At the Cabinet meeting of East Sussex County Council (ESCC) held on 17 July, councillors resolved to agree the development of a ‘Core Offer’ in line with a report produced by Chief Officer Becky Shaw entitled Reconciling Policy, Performance and Resources – State of the County. The report states bluntly that, in view of its current and foreseeable financial resources over the next three years, ESCC ‘will not be able to maintain a comprehensive offer of universal services to all residents’. Rather, under the ‘Core Offer’, the council is to ‘concentrate services on those in most urgent need’.

But only 17% of the council’s annual expenditure is spent on the universal services that we take for granted: maintenance of highways and street lighting, dealing with household waste, provision of library and other cultural resources, managing concessionary transport, levering external funding for projects in the economy etc.  These elements of provision have been experiencing cutbacks for a decade of austerity as the flow of funding from central government has steadily reduced. ESCC say they have made savings of £129m since 2010. On the other hand, 64% of the council’s net revenue last year was spent on children’s services and adult social care. And the costs of these are forecast to rise relentlessly in the years to come as a result of ongoing social and demographic changes – more children, more SEND children, an increase in families experiencing financial difficulties, more over-65s (the proportion of people aged over 65 in East Sussex is 25.6% compared to 18% in England as a whole, and going up), more over-85s. As Ms Shaw declared in her report: ‘Our demographic means that we have already had to make choices that others are only just beginning to face in order to meet the needs of our vulnerable elderly people, whilst continuing to provide a basic level of service to the rest of our population’.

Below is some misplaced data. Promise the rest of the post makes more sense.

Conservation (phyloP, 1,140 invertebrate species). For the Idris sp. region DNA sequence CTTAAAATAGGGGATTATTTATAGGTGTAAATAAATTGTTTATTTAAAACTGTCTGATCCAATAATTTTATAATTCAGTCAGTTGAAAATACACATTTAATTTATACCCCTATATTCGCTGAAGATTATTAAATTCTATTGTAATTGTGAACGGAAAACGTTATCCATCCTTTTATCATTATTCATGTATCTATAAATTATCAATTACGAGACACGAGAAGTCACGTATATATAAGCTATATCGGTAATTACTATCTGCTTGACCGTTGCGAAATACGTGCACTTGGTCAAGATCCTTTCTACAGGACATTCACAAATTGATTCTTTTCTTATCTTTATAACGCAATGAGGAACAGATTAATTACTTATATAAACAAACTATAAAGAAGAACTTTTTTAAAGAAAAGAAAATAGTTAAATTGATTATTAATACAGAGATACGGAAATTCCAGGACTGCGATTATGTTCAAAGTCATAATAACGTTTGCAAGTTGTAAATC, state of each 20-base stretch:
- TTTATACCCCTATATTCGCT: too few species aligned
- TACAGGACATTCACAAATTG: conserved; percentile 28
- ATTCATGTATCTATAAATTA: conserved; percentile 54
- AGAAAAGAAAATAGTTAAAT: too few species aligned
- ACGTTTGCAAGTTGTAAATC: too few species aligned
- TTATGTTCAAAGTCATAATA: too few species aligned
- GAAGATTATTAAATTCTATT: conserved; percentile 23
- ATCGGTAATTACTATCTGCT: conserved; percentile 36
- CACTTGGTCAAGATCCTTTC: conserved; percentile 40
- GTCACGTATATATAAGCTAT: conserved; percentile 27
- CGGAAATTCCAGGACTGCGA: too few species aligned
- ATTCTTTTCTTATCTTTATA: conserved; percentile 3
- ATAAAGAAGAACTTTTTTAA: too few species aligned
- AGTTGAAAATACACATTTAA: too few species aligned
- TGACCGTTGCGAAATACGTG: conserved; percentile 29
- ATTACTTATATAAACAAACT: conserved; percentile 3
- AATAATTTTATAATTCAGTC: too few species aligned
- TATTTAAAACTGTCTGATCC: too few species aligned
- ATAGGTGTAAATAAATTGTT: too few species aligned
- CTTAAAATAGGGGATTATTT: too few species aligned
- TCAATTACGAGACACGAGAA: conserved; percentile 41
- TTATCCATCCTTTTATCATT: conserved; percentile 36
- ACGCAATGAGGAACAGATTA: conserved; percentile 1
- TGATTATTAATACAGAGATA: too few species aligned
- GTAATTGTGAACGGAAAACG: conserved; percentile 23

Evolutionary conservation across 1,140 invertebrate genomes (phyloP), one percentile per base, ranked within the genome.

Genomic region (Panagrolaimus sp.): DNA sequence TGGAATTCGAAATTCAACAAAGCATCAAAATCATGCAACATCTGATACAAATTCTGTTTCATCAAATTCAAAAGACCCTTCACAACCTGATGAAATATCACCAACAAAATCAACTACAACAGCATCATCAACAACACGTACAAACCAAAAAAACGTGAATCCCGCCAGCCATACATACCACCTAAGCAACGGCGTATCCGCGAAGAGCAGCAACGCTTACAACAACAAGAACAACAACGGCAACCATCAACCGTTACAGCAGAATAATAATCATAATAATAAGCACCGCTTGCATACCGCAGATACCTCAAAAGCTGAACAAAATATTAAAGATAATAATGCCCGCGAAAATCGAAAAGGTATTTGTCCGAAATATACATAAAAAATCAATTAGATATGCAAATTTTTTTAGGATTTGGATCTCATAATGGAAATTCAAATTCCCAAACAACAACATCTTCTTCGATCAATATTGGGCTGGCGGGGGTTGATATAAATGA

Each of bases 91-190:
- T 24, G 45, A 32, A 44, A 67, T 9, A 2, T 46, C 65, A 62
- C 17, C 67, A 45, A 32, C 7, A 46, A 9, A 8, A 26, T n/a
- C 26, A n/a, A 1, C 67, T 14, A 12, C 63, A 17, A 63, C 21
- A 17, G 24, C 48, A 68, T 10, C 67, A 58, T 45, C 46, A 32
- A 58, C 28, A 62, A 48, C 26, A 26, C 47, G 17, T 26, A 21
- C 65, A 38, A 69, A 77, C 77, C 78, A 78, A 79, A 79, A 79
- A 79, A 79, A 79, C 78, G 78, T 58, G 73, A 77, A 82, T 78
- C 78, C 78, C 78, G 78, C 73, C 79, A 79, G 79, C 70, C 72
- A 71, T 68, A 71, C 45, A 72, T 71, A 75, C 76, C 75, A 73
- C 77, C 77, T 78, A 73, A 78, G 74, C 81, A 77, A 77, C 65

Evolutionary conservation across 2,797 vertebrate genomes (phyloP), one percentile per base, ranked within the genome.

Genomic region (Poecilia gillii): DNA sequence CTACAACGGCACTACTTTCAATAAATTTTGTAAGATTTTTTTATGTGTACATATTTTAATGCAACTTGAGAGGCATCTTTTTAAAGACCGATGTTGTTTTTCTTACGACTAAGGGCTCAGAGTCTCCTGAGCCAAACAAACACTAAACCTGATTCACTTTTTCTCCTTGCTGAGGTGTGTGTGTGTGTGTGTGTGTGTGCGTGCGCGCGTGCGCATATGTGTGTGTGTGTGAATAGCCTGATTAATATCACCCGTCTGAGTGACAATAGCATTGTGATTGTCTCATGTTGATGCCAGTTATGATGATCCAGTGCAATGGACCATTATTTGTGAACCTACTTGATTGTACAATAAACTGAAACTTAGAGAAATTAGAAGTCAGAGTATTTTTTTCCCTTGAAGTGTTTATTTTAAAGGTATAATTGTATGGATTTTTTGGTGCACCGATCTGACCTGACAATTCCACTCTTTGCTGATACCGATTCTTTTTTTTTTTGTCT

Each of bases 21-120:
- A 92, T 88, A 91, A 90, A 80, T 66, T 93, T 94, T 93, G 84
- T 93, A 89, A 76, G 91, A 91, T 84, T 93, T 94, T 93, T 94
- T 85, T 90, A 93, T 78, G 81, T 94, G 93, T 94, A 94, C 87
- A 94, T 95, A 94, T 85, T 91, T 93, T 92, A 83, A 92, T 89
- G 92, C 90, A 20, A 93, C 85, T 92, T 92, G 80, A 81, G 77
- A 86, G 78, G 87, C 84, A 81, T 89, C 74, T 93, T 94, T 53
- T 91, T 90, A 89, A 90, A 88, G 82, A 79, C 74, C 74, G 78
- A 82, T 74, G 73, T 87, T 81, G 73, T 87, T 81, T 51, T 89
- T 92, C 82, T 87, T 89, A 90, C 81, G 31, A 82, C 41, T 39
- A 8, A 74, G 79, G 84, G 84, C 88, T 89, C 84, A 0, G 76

The ‘Core Offer’ is now being further defined and costed within each council department, so that detailed plans can be put forward at the next Cabinet meeting in October for determining both financial plans and service reviews over the next three years. But while substantially more money is due to be pumped into the National Health Service from central government over the next five years, there is nothing extra offered for social care. Yes, councils have been allowed to raise revenue at local level from an additional tax levy. But ESCC council tax rates are already the fifth highest of any county authority in England, according to Ms Shaw, and business rate growth is flat.

It’s a scenario that cries out for some major political intervention, some fundamental changes of policy in Westminster and Whitehall, before it explodes. But with all  political and administrative energies there being concentrated on Brexit negotiations, who is going to listen? It’s noteworthy that the last minister for Communities and Local Government, Sajid Javid, was rewarded for his success in turning off the funding tap for local councils over the last two years by being elevated to Home Secretary when Amber Rudd resigned. Mrs May can only have approved.

What seems more likely to happen than any renewed flow of funding is a re-definition of what councils are required to deliver. Ms Shaw complained in her report  that ‘the £8m we are obliged to spend on concessionary fares for old people would provide care packages to allow 700 of the most vulnerable people in this group to continue to live independently’. ESCC say they will lobby for removal of requirements ‘that would not be our highest priorities if we were able to target our resources at areas of greatest need’.

So that’s going to be the battleground: who needs it the most? And, as Rebecca Whippy indicates in her article alongside concerning the council’s duty of care to disabled children, you may need a lawyer to get what you used to regard as safe-guarded provision for you or your nearest and dearest.

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